It’s also essential to ensure that employee goals align with the organization’s needs and objectives.
For example, if one of your primary organizational goals is to launch an international chapter, an employee with a goal to become an international liaison and translator would be a perfect match.
However, if your company is transitioning to a 100% remote model, a goal that’s specifically on-site won’t work.
4. Develop actionable strategies for realizing these goals
Knowing where you’re going is important, but it’s even more important to know how you’re going to get there.
This step is going to determine multiple strategies to reach each goal on the PDP.
These strategies should be realistic and based on available development resources and opportunities. A plan to use a company instructor-led class is realistic, but an industry conference is only realistic if they’re currently available.
Try a variety of learning opportunities to achieve these goals, such as:
- Learning through doing – Give the employee more responsibilities that relate to their goals and their desired goal
- Learning from others – Match more experienced employees with the employee via a coaching or mentorship program
- Education – Look into possible educational and certification courses from training providers or websites like LinkedIn Learning
- Reflection – Have your employee learn from relating one task to another
Let’s expand on that last point.
Reflection means learning through everyday experiences and current work responsibilities. It’s an important resource for learning because it can be done at any time during regular tasks.
For example, if your employee wants to move from a sales rep role into an HR role, recommend they focus on the similarities between helping customers and helping employees.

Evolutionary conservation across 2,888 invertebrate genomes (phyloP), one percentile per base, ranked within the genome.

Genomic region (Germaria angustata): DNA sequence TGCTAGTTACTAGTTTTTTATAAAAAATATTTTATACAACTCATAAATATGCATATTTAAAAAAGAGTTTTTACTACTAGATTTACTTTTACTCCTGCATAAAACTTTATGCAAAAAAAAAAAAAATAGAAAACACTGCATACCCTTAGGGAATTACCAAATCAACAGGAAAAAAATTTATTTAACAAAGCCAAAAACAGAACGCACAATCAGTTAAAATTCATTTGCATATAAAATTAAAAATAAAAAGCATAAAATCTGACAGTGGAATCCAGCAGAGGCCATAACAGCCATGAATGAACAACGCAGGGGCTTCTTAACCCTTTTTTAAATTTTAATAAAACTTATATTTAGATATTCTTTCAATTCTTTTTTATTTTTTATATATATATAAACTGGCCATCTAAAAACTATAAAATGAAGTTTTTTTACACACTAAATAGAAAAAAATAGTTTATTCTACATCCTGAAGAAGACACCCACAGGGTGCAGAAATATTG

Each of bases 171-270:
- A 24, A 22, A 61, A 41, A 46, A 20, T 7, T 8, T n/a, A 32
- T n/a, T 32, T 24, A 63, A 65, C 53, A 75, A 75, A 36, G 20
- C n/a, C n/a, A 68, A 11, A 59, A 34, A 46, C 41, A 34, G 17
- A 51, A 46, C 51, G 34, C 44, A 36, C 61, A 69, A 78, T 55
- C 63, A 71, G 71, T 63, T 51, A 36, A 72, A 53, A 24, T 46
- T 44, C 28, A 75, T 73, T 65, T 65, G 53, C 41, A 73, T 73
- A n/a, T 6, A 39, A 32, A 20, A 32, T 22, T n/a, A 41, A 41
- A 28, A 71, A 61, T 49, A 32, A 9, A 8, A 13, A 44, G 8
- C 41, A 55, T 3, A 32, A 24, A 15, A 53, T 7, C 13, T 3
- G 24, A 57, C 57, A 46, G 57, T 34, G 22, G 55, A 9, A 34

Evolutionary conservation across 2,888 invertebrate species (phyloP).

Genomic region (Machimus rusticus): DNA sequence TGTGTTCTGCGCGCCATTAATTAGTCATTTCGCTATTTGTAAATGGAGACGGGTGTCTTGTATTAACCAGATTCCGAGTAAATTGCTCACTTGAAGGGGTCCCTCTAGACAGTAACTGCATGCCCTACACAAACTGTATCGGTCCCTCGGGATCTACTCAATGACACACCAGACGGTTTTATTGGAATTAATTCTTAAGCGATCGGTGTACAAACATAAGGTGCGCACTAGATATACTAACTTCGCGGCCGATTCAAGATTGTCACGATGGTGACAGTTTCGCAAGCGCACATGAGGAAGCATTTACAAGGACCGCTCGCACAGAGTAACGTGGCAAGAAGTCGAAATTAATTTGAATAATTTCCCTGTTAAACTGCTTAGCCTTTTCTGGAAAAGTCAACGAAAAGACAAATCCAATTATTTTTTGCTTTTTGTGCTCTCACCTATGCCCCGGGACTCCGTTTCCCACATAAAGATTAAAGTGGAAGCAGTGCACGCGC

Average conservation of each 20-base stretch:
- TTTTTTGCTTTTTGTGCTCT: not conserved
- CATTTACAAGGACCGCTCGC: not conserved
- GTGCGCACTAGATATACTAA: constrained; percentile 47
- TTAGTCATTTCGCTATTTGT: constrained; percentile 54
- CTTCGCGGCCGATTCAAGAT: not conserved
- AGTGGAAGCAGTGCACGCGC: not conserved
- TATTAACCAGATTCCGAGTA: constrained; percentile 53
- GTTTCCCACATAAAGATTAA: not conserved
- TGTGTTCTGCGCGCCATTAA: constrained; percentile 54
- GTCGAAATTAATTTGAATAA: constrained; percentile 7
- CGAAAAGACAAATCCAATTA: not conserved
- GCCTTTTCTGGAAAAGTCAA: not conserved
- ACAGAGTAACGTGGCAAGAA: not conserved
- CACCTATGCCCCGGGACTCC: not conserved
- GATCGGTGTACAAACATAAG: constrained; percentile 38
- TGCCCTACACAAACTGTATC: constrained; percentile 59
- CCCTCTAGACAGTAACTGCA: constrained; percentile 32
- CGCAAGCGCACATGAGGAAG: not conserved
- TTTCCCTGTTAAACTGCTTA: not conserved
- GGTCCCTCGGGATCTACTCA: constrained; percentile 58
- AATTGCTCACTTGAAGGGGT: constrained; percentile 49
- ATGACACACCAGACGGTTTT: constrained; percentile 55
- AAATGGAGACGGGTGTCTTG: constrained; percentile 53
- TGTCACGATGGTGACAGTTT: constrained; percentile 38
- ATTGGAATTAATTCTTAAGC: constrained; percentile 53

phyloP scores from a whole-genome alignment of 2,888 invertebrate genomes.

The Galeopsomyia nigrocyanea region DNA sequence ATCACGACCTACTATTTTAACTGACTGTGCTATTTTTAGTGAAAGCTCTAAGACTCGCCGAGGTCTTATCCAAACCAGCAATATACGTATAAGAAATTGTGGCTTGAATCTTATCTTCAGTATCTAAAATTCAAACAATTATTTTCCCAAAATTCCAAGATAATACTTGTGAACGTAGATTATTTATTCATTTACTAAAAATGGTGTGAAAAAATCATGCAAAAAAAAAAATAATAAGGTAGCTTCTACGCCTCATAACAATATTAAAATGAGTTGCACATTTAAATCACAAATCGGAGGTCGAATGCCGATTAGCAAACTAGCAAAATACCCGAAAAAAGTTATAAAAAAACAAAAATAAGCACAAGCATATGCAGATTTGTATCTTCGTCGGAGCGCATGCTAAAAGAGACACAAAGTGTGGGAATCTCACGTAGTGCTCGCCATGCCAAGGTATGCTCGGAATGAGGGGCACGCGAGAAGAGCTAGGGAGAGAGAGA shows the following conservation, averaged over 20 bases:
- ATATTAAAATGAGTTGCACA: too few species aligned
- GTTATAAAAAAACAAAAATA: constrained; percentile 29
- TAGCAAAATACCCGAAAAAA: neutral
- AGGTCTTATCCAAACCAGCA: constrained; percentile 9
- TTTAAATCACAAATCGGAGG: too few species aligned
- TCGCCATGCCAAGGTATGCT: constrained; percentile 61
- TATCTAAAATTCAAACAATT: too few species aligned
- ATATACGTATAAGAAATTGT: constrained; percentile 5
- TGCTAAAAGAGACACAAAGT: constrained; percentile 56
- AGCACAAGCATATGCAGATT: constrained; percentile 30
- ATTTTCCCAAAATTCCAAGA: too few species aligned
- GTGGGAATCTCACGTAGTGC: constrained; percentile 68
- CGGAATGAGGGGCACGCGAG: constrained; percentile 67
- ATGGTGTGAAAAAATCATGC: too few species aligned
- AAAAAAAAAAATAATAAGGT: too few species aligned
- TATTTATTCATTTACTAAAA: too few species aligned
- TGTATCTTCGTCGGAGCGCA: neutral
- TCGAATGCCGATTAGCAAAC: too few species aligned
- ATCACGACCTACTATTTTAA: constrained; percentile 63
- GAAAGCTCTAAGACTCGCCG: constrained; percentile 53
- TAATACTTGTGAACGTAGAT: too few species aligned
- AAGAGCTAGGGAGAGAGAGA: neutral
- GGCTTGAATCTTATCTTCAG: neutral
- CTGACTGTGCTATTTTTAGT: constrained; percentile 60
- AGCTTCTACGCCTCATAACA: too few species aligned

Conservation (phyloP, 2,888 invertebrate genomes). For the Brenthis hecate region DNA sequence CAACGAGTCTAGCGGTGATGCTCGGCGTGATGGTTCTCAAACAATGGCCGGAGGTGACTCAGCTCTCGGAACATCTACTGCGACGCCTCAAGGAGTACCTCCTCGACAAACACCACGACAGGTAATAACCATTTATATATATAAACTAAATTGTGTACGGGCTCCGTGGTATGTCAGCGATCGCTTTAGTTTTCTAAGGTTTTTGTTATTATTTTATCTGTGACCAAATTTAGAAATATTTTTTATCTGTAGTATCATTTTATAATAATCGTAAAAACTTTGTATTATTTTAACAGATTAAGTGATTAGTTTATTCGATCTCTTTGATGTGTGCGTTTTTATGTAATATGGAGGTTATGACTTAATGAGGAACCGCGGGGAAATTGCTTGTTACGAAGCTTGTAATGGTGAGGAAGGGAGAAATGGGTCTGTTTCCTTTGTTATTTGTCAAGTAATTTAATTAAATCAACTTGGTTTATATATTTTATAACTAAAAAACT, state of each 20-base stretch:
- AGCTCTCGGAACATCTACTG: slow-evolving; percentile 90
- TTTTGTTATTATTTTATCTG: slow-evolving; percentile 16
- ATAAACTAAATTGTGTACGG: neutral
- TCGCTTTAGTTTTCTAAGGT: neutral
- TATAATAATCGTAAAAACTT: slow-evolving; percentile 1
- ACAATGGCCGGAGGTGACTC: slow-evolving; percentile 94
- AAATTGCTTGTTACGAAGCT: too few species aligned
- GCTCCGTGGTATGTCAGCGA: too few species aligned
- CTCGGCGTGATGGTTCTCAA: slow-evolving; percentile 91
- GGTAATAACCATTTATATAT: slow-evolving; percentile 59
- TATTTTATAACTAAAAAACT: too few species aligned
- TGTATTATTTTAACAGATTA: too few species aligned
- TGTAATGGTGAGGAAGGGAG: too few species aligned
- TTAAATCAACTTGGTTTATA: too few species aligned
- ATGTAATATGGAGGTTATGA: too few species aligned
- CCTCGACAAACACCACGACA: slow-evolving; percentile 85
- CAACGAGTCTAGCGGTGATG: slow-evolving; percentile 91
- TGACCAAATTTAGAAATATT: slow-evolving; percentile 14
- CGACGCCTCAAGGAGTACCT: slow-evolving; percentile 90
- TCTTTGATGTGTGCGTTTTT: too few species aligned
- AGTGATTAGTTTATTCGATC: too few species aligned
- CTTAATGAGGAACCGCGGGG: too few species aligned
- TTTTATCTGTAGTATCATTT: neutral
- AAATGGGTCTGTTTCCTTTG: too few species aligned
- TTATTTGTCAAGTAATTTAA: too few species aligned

5. Track progress and development regularly in coaching and development meetings
Professional development plans aren’t something to write up, put on a shelf, and forget. They should be frequently brought up and discussed.
Check in with the employee on a regular basis to see what’s going well, what skills they’re building, and any problems or roadblocks that may have popped up.
This gives you an opportunity to update the PDP and any related milestones, coach wherever you’re able, and suggest tactics for overcoming issues.
After all, everything is a learning opportunity.
Another important practice is to keep track of employee progress in your records. Here are a few things to track:
- Displays of enhanced skill or knowledge and how they were used
- Goal progression
- Opportunities for the employee to apply knowledge or skill
The last point should be logged so you can bring it up for discussion in future one-to-one meetings.
It’s important that this sort of advice should be framed in the future tense. For example, “Next time, check the requirements more thoroughly before proceeding.” instead of “You should’ve checked the requirements more thoroughly.”